While I was living in Japan, I had the pleasure of speaking with a diminutive, elderly lady on two occasions. She was not your typical senior citizen. She had a bright light in her eyes and an infectious smile. Her stories held me transfixed as she spoke to me of her youth and devotion to training in Aiki Budo.
Decades earlier, Takako Kunigoshi was a phenomenon in Morihei Ueshiba’s Kobukan Dojo, known as the “Hell Dojo.” She dived into training with the rough young uchideshi of the day, and charmed everyone with whom she came into contact. She was treated the equal of everyone else, neither asking nor giving any quarter.
Miss Kunigoshi also left her mark in aikido history as the illustrator of the 1934 technical manual titled “Budo Renshu.” She captured the essence of Morihei’s prewar technique with her artistic sensibility and left for posterity an intimate glimpse of the times.
Interview with Takako Kunigoshi,” by Stanley Pranin
Editor: Kunigoshi Sensei, when was it that you first became involved in Aikido?
I started in January of 1933, the year that I graduated from school. I was then able to continue up to a little before the air raids began over Tokyo. At one time I had been asked to teach self-defense to female employees of a company located next to the famous Kaminari Mon (Thunder Gate) of the Asakusa Temple in Tokyo’s old town district. I went there with the grand daughter of Yakumo Koizumi (the well known Meiji period author better known to foreign readers as Lafcadio Hearn), Ms. Kazuko Koizumi, and we would teach there together. She is dead now, however. Then the air raids started and there were always warnings and alarms and things were getting a little dangerous so we had to stop. We never got to train very much there…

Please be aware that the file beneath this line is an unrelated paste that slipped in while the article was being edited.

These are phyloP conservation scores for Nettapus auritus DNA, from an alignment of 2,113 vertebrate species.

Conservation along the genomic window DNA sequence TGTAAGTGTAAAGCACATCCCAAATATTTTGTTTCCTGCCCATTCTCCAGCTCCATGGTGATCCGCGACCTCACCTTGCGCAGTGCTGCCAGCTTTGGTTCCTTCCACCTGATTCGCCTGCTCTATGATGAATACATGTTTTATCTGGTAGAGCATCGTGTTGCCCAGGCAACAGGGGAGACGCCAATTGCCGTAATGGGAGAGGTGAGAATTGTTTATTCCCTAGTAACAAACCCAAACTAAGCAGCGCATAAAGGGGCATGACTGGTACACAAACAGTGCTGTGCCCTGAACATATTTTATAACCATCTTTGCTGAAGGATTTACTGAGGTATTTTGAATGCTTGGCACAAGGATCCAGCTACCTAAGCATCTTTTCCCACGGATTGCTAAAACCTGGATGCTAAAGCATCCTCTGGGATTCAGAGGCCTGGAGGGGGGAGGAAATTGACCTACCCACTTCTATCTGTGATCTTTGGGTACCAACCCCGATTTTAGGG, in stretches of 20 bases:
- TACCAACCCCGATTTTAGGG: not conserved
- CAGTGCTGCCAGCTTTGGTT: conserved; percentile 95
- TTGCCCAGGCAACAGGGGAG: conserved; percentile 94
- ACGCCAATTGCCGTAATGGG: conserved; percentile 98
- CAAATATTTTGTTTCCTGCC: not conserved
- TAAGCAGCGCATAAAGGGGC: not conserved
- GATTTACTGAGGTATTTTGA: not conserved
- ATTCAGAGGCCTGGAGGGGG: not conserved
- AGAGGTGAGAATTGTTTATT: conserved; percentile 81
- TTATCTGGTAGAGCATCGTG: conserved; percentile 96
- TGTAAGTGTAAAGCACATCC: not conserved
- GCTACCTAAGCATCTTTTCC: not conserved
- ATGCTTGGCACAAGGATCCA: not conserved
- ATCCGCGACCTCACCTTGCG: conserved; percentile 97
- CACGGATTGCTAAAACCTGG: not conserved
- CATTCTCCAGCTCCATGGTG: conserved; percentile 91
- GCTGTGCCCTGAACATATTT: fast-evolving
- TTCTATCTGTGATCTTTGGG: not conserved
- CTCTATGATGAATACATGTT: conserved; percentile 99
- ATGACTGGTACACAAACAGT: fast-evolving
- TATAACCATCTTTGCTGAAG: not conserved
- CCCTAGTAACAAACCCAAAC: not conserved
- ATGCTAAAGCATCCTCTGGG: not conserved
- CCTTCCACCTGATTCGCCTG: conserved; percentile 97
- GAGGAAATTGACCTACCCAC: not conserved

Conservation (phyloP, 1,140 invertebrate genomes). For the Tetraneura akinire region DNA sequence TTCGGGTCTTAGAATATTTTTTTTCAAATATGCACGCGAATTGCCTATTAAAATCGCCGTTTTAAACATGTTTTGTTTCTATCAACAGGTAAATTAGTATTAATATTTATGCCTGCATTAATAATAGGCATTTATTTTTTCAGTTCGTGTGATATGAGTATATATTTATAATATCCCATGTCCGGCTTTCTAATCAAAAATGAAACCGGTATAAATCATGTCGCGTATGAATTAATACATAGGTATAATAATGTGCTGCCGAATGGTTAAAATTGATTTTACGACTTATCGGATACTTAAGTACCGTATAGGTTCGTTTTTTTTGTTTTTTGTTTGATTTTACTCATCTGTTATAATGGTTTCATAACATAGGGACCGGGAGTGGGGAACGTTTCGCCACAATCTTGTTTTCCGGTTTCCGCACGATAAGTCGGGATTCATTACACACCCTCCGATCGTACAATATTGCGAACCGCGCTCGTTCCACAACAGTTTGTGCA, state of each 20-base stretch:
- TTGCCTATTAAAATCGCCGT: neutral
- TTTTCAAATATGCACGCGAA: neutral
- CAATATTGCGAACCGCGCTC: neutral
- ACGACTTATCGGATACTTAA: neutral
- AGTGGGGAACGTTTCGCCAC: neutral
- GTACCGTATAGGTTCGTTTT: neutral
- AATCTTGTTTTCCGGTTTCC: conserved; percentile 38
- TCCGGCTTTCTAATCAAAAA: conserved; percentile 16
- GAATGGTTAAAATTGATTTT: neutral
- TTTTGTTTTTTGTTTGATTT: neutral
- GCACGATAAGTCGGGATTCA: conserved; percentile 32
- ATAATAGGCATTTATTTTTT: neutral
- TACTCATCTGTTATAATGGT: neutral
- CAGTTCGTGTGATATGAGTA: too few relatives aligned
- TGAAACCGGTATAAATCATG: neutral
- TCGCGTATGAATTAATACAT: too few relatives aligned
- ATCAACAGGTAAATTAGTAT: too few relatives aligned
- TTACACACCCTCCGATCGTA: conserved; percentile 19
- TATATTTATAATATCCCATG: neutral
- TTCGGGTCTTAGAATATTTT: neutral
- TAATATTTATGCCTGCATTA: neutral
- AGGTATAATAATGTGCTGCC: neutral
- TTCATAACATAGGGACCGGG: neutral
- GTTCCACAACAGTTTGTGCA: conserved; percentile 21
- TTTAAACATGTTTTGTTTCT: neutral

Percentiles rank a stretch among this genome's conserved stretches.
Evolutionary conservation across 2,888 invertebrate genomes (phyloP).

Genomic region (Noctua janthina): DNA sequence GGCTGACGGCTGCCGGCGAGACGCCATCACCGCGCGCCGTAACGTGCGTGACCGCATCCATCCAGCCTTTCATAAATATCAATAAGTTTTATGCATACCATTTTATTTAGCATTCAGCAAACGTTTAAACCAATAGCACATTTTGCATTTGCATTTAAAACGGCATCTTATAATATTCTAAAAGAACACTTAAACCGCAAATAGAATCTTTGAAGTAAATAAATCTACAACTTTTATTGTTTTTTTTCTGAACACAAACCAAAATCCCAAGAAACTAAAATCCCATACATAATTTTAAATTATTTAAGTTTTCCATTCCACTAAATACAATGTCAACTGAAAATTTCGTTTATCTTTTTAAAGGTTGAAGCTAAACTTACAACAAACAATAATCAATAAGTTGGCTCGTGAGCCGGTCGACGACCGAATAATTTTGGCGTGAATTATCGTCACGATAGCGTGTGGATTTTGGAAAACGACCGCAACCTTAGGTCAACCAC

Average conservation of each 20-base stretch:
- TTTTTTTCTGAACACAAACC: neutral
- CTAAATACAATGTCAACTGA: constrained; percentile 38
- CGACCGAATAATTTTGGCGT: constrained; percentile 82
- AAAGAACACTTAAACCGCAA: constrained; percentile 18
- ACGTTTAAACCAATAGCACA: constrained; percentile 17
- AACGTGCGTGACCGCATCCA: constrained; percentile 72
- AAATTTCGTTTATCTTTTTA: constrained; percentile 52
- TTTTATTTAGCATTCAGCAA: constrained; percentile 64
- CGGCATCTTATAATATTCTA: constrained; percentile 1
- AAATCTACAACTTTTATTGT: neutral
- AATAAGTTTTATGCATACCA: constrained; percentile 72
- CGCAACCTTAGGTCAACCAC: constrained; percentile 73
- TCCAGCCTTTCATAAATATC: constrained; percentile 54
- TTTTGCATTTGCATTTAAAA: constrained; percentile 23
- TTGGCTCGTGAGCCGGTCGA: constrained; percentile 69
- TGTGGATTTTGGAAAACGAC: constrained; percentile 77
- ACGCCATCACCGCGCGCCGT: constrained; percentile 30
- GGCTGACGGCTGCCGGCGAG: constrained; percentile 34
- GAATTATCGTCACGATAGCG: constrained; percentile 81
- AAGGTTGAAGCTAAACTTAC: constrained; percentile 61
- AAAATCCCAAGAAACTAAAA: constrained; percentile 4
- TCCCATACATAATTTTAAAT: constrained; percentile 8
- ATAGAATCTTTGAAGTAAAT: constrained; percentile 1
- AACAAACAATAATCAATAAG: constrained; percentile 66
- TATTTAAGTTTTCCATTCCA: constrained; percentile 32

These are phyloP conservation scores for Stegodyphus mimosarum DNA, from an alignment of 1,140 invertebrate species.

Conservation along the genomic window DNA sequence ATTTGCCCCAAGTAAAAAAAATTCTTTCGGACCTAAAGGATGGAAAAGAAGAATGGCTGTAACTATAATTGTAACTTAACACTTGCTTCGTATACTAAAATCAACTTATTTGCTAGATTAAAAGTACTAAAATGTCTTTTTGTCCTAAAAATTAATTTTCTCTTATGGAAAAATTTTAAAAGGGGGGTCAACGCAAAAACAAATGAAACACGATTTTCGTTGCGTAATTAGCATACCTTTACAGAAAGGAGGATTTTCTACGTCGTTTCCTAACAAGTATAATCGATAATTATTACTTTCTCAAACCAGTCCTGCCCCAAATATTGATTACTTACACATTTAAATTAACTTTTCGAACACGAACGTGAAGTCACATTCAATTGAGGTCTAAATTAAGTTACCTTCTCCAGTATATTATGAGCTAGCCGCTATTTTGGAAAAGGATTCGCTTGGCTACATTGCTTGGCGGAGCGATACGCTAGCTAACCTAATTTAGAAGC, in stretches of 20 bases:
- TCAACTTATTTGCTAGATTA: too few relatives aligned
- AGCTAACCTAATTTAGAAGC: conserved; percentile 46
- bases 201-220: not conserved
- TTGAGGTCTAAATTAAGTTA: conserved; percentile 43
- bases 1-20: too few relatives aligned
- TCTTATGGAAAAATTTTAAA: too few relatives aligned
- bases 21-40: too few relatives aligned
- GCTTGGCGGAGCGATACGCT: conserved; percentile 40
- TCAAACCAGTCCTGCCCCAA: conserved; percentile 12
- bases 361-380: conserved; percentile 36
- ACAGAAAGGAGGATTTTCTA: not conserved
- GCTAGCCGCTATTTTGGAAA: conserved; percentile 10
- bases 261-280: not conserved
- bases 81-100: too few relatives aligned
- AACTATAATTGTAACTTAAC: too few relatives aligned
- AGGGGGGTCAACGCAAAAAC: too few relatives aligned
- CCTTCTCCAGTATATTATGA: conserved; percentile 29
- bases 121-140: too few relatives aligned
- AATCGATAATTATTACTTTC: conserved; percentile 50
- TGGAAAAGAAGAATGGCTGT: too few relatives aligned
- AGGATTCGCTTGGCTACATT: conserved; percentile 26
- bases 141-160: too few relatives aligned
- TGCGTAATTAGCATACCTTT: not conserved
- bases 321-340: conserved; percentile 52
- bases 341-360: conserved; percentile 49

Editor: I imagine there weren’t very many women among the deshi in those days.
There were only two of us! The other woman was two or three years younger than myself. I received New Year’s greeting cards from her up until a few years ago. Even now it seems that her nephew is going to the dojo. But as you said, in those days not many women went to train. Ever so, Ueshiba Sensei never made us feel different by changing things “because you are a woman.”